There's a song by a fellow named Steve Bell called A Sorrow for Connaisseurs that is exactly about that part of the story. Don't know if it's something you'd care to listen to right now but in case you're interested, I found a site where you can hear a snippet of it:

http://www.signpostvillage.com/catalogue/product_info.php?products_id=34

Mich

mompriest said...

Thinking of you and your family this day...my grief is so unlike yours and for such another reason...but it is nonetheless a very different Christmas because of grief...I too have glimmers of hope and trust that someday it will be more dominant than not...and then, perhaps joy will follow also....so, thinking of you and holding you in prayer.

Beach Walkin said...

Holding you and your family in my prayers. May God's peace cover you.

Kathryn J said...

The homily at my church last night was about how the early church focused on death and resurrection. The paradox is that the incarnation happened at all. I also think of Mary and how difficult her life must have been - from acceptance of the angel's message, through birth, to the cross. I can't completely imagine her reality either.

I didn't expect a usual Christmas post but again found beauty and poignant truth. Thinking of you.

Rev SS said...

Another beautiful reflection ... "the reverse is true as well" has been my experience ... with many others, I wait and pray with you.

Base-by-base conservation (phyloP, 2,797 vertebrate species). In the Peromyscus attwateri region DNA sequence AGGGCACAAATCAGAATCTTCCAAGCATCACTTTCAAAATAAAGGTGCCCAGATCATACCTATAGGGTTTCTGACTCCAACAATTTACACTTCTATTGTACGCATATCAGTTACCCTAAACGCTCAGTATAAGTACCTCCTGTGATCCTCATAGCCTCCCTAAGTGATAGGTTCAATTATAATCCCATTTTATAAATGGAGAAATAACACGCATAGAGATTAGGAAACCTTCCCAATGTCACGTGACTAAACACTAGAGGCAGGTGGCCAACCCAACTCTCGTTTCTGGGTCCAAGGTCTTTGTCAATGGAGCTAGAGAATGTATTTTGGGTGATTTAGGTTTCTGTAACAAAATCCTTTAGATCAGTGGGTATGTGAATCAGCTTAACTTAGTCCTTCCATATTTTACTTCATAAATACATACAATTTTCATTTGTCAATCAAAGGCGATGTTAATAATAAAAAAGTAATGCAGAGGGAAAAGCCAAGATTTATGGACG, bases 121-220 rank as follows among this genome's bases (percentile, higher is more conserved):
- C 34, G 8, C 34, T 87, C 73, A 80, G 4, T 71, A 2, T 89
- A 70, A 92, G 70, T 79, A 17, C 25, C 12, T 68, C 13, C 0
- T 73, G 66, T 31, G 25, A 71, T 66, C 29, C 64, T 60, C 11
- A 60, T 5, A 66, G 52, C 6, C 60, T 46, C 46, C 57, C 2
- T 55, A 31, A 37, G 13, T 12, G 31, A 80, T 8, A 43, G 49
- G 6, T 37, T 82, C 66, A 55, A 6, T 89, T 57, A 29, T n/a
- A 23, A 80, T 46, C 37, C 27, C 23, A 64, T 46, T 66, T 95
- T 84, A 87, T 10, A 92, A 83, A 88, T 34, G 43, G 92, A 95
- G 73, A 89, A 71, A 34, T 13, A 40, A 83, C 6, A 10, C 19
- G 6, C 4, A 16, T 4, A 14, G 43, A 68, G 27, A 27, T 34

Michelle said...

I wonder over and over how Mary held all the moments of her life in her heart, and pondered them...

Peace be with you...and my prayers.

Presbyterian Gal said...

You reminded me of a poem. I couldn't find the one I was thinking of, but I found one even better by Grace M. Jordan:

"As we make it to the top of the hill
and look behind at where we've been,
It's hard to believe we made it, but here we are at last.
Taking a look at what awaits us beyond the next ridge,
Helps us to realize that our lives have been extremely blessed,
by the lives we have touched and the lives that have touched us.
Knowing that the places we will go
will far exceed the places we have been.

So look to the mountains from them we will get our strength,
The places that we have been can scarcely hold a light,
To the joy that will come in the morning from the tears we have shed tonight."

Kathryn said...

Oh my dear...it continues to be a privilege to read of your journey. You were so much in my thoughts and prayers at the Eucharist on Christmas Eve and this post brought R S Thomas to mind...Much of the poem isn't relevant, but to cut it seemed wrong too - and goodness, he experienced his own dark night, which dominates so much of his poetry. Here he is more tranquil
Kneeling
by R. S. Thomas

Moments of great calm,
Kneeling before an altar
Of wood in a stone church
In summer, waiting for the God
To speak; the air a staircase
For silence; the sun’s light
Ringing me, as though I acted
A great rĂ´le. And the audiences
Still; all that close throng
Of spirits waiting, as I,
For the message.
Prompt me, God;
But not yet. When I speak,
Though it be you who speak
Through me, something is lost.
The meaning is in the waiting.

May this waiting have meaning one day.

V said...

beautifully thought; wonderfully presented.